CHEYENNE, Wyo. (AP) — A federal appeals court ruled Tuesday against Wyoming officials who sought to require the U.S. Bureau of Land Management to round up wild horses from overpopulated herds, a decision praised by horse advocates as potentially precedent-setting for managing the animals across the West.
The 10th Circuit Court of Appeals in Denver upheld a ruling last year that the Wild Free-Roaming Horses and Burros Act doesn’t mandate roundup of overpopulated wild horses.READ MORE: Colorado School Districts In Need Of Substitute Teachers Hope Changes To Licensing Requirements Will Help
Wild horse advocacy groups including the American Wild Horse Preservation Campaign hailed the latest decision. The groups’ attorney, Bill Eubanks, said the ruling could affect similar federal cases originating in Utah and Nevada.
“This is, in our view, pretty important,” Eubanks said. “There are two other pending cases in the American West right now that raise exactly the same legal issue.”
The appeals court found that Wyoming’s wild horses aren’t necessarily overpopulated because the Wild Free-Roaming Horses and Burros Act doesn’t clearly define at what point they would be, Eubanks said.
Even so, Eubanks said, the Bureau of Land Management has other options besides roundups to protect rangeland health, including giving them fertility-control drugs and reducing cattle grazing.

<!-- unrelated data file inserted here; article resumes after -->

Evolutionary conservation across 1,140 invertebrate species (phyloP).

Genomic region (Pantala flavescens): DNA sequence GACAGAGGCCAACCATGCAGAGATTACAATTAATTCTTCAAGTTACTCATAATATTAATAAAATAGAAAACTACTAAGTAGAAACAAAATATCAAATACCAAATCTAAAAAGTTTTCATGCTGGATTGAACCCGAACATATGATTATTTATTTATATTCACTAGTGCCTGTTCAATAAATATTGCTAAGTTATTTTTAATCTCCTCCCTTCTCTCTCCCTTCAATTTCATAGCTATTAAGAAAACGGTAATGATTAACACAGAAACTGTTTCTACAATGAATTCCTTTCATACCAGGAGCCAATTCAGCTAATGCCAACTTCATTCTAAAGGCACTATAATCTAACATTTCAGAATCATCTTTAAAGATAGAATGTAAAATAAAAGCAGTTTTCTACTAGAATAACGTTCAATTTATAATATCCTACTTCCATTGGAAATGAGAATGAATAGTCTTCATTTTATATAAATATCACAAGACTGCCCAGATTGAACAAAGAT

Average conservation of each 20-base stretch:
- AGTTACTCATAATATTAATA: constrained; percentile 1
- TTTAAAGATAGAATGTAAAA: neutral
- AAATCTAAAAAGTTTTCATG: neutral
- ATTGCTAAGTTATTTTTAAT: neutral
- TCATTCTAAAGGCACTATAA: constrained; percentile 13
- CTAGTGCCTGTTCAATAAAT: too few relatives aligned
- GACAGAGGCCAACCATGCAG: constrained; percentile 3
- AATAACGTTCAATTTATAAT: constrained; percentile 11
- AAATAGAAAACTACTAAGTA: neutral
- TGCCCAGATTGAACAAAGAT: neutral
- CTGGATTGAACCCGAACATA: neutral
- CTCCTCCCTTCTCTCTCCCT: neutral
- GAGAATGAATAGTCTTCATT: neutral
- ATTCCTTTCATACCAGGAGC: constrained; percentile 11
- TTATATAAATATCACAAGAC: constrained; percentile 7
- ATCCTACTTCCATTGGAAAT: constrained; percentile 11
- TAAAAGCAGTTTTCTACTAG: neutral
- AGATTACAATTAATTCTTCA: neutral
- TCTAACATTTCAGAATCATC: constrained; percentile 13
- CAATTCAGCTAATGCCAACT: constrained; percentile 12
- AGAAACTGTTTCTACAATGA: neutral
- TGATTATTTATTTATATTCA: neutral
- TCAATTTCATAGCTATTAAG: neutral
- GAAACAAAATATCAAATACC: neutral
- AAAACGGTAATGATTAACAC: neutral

Wild horse numbers exceed federal population goals in several areas across the West. The animals compete with cattle and other livestock for forage, especially around watering holes where animals of every sort congregate, ranchers say.
Each year, the Bureau of Land Management rounds up thousands in a never-ending attempt to control their numbers. The agency adopts many out to the public and sends others to live out their days on sanctuaries.READ MORE: Voting Rights Leaders From Out Of State Come To Denver For Discussion About How To Protect Elections
Wild horse advocates object to roundups as cruel and unnecessary.
Wyoming filed its lawsuit against the Interior Department and Bureau of Land Management in 2014, saying too many wild horses can damage rangelands and that federal law requires land managers to curtail their numbers.
The wild horse groups and federal government didn’t dispute Wyoming’s claim that wild horse numbers topped the Bureau of Land Management’s population objectives in seven of the 16 federal wild-horse management areas in the state.
As of March, wild horse numbers had exceeded population objectives in 15 of the 16 areas, Gov. Matt Mead said in a statement. “Wyoming wildlife, including wild horses, are treasured assets. Mismanagement adversely affects all species and the rangelands necessary for their health and survival,” Mead said.
Mead said he was disappointed by the ruling and had asked Wyoming Attorney General Peter Michael to review the state’s options.
Bureau of Land Management spokeswoman Kristen Lenhardt declined to comment on the ruling, citing agency policy not to discuss litigation. The Bureau of Land Management will continue to manage Wyoming’s wild horses for the health of both the horses and rangelands, she said in statement.
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